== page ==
If you’ve been injured in the course of your employment in Massachusetts, it is extremely helpful to have a fair understanding of its state laws governing accidents and personal injury claims. These laws may apply whether you choose to file a lawsuit or agree to an out-of-court settlement. The most common, and probably most the important ones, include:
The statute of limitations for filing a personal injury lawsuit in a Massachusetts civil court is set at three years. Usually, this time limit starts from the date of the accident, so you have to factor that in when calculating the period. In some rare cases, however, where the victim suffers from a dormant injury that wasn’t detected until a considerable time after the accident, then the three- year limit may start from the date of discovery.
The rules of comparative fault are used to settle cases in which the injured individual is found to share some of the blame for the injury. In Massachusetts, if you are found liable in comparative fault, the damages awarded will be reduced if you share less than half of the fault, or completely eliminated if you amass 50 percent or more of the fault.
So be prepared and make sure you have a qualified injury lawyer, because this rule must be applied when an injury lawsuit reaches the trial stage and may also come up during insurance settlement negotiations.
“No Fault” Law
When it comes to matters concerning vehicle accidents and auto insurance, Massachusetts is a no-fault state. Basically, this means that those injured in car crashes are expected to seek compensation under their own insurance coverage. There are certain exceptions to this rule, though, like when your reasonable medical expenses exceed $2,000 or when you suffered serious and permanent disfigurement leading to the loss of your vital functions, such as sight or hearing.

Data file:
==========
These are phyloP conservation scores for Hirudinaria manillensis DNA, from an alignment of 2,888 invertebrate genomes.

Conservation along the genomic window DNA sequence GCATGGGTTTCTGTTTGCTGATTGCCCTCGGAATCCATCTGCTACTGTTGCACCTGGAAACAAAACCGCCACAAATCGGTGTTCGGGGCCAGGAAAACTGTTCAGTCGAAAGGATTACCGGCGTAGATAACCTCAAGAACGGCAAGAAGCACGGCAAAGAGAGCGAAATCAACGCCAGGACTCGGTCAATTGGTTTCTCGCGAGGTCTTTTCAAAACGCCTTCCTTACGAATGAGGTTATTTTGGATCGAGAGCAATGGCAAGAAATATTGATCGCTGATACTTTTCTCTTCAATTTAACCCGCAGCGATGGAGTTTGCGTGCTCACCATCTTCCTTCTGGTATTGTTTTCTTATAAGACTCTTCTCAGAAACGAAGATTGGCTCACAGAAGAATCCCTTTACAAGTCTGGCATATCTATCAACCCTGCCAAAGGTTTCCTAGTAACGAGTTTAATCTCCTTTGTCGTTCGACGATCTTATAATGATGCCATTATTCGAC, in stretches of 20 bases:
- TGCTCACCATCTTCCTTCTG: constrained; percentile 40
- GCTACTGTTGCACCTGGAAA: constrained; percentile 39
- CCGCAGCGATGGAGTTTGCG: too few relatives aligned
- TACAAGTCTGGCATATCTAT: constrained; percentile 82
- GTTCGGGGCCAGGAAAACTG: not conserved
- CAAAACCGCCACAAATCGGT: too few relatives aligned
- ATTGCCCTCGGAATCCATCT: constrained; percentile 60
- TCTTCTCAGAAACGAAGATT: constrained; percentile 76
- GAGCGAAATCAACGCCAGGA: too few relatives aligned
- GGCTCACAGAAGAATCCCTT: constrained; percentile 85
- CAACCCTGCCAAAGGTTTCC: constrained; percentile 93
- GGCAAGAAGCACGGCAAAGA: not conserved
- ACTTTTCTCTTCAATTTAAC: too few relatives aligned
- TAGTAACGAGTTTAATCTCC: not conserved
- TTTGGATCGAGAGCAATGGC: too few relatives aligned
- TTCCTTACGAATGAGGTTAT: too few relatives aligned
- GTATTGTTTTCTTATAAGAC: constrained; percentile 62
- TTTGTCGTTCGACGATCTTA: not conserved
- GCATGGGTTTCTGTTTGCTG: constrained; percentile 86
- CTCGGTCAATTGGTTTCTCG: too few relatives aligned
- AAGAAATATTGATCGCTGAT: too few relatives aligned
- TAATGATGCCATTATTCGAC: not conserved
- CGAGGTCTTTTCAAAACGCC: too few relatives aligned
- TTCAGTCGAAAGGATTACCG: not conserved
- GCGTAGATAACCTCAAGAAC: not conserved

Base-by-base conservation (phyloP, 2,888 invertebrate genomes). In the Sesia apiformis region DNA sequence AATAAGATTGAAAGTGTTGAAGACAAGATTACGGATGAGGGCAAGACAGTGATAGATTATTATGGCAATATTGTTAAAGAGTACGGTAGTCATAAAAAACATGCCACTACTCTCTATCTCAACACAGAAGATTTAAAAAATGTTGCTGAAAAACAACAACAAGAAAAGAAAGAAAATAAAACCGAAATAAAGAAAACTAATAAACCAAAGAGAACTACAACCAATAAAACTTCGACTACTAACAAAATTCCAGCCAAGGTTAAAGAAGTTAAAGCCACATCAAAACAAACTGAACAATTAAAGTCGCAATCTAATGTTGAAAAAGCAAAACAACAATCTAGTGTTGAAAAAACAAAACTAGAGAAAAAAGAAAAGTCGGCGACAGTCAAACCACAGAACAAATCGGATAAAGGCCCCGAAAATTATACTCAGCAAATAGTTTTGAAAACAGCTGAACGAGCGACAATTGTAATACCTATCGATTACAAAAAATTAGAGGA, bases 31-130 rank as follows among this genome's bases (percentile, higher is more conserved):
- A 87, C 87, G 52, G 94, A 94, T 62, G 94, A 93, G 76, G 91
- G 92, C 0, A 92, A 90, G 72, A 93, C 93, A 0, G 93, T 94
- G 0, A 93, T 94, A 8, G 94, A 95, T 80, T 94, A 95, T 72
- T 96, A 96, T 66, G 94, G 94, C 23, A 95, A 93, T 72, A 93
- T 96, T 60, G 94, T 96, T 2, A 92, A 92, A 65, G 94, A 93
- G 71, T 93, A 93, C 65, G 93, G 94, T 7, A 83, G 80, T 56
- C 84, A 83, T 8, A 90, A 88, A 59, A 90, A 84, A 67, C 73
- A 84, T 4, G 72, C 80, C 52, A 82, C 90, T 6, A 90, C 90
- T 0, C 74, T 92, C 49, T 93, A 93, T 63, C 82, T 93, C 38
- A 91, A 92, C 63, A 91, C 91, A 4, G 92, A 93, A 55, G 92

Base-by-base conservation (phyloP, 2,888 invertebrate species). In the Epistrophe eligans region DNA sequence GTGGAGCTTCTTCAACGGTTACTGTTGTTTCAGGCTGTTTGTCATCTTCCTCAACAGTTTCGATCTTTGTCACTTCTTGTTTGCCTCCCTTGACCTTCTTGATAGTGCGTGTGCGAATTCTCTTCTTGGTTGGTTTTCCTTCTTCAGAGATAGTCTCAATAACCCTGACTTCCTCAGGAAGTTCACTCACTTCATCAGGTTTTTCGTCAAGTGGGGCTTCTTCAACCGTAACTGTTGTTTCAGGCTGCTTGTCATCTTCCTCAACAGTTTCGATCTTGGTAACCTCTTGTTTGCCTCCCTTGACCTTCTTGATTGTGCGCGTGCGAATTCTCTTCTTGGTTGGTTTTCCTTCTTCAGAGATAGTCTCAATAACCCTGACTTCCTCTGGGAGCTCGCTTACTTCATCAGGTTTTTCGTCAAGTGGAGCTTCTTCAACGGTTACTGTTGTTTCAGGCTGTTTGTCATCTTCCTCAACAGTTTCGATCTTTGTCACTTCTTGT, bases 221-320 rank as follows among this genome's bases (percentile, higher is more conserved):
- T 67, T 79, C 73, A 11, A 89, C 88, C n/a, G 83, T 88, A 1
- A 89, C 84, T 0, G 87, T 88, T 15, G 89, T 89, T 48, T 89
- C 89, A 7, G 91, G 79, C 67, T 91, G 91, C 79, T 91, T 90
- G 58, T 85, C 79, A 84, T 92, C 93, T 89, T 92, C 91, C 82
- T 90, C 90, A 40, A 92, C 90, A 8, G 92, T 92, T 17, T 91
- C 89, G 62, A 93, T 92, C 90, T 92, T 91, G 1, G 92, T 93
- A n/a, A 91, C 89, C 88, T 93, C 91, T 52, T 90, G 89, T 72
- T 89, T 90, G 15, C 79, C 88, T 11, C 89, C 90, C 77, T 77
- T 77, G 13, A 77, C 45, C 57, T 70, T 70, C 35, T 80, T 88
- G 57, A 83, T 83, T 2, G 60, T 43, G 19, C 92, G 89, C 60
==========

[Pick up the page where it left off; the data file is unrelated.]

As it stands, this threshold is a bit vague because there is no science that exactly determines the level of injury that can classify it as a “serious disfigurement”. Your personal injury lawyer may then have the flexibility to seek further negotiations on whether or not your claim can be limited by the no-fault rule.
Some states place a limit on damages in certain cases. For example, Massachusetts sets a cap of about $500,000. This cap is limited to non-economic damages from medical malpractice circumstances.
If, after understanding these laws, you decide to pursue a lawsuit, you can consult law firms that concentrate on long-term disability and personal injury related cases, like Low & Canata, who will seek to enforce your rights and help you get a fair claim.
General Laws. The 189th general court of the Commonwealth of Massachusetts
MA Personal Injury – Do You Have a Legal Claim? Personal Injury Legal Guide